Runners take off heading north on the beach in front of Poseidon Restaurant in Del Mar. Photo by Bianca Kaplanek

Antlered runners hit the beach for 21st Red Nose Run

DEL MAR — Clouds and rain couldn’t dampen the holiday spirits of the more than 200 runners and dogs who took part in the 21st annual Red Nose Run, a 3K and 5K run/walk hosted by The Low & Slow Running Club to benefit Fresh Start Surgical Gifts and the Semper Fi Fund. 

Many, like Carlsbad resident Mark Johnson, had participated in the past. But Ali Johnson was joining her dad for the first time with the promise of lunch at Poseidon and “to pass on the tradition.”

“We had a great lunch before and there’s a great run after,” Mark Johnson said. “Then it’s straight to happy hour from here.”

Kicking off the Dec. 14 event were Dominique Valentino, who sang the national anthem, and Cmdr. Gen. John Toolan with the 1st Marine Expeditionary Force at Camp Pendleton.

The Low & Slow Running Club of Del Mar, which includes runners of all ages and abilities, has been getting together for Saturday morning runs for years.

In 1992, several members started the Red Nose Run with about 40 participants who raised approximately $6,000 for Fresh Start.

Since its inception, more than $128,000 has been raised for that organization.

About $53,000 has been raised for the Semper Fi Fund since it was added as a recipient six years ago.

Fresh Start Surgical Gifts provides reconstructive surgery free to disadvantaged children and young people with physical deformities caused by birth defects, accidents, abuse or disease.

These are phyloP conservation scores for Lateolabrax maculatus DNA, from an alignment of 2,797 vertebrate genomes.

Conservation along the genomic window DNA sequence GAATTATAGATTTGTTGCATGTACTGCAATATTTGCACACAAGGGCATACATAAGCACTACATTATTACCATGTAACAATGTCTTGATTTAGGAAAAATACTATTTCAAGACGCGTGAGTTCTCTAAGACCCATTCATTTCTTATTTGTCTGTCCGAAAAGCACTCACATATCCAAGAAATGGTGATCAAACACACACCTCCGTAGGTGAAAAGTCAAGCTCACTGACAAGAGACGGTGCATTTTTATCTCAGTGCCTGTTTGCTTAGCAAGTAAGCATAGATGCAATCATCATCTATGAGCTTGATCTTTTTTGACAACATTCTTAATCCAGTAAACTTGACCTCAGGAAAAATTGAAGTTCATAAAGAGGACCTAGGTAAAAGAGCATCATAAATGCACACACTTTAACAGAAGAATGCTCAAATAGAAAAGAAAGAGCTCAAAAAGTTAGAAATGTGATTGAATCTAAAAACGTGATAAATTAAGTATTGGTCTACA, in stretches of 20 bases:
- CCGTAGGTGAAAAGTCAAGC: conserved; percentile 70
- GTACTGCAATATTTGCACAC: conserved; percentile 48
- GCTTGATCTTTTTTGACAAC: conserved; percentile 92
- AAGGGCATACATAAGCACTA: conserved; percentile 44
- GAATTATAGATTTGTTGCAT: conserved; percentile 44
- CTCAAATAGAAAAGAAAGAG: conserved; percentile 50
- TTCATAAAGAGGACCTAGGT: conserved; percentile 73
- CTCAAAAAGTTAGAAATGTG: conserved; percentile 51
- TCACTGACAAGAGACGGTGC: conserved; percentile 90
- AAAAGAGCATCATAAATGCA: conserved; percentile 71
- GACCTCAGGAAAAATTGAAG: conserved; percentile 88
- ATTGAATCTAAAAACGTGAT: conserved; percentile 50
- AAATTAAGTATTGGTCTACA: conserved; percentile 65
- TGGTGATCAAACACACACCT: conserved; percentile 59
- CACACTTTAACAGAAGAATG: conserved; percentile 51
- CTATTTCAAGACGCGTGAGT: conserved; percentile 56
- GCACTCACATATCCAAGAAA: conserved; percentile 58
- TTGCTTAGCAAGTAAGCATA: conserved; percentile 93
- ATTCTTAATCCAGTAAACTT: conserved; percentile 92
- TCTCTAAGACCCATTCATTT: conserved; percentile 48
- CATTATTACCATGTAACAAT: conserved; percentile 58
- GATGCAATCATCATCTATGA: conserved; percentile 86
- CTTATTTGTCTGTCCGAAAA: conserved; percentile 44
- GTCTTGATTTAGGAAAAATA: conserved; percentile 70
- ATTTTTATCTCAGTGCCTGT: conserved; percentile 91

The Semper Fi Fund provides financial grants and other assistance to injured and critically ill Marines and sailors and their families to help defray expenses incurred during hospitalization, rehabilitation and recovery periods.

Zsa Zsa Gabor takes a few tips from the “Mother of Western Yoga,” Indra Deva, far right, during a 1960 session at Golden Door.   Courtesy photo/Golden DoorTri-City Medical Center has introduced the Zilver PTX drug-eluting peripheral stent — a self-expanding, small, metal, mesh tube that helps prevent the clogged artery from narrowing again. Courtesy photoThe theatrical biography “Zora” is part of the Oceanside Public Library Big Read program centered around “Their Eyes Were Watching God.” Cheryl Howard, of The American Place Theatre Company, plays Zora Neale Hurston in “Zora.”  Photo by Promise YeeMural artist Linda Luisi demonstrates live painting during the fundraiser. Paintings were auctioned off to raise funds for the Rancho Coastal Humane Society. Photo by Promise YeeDavid Zito

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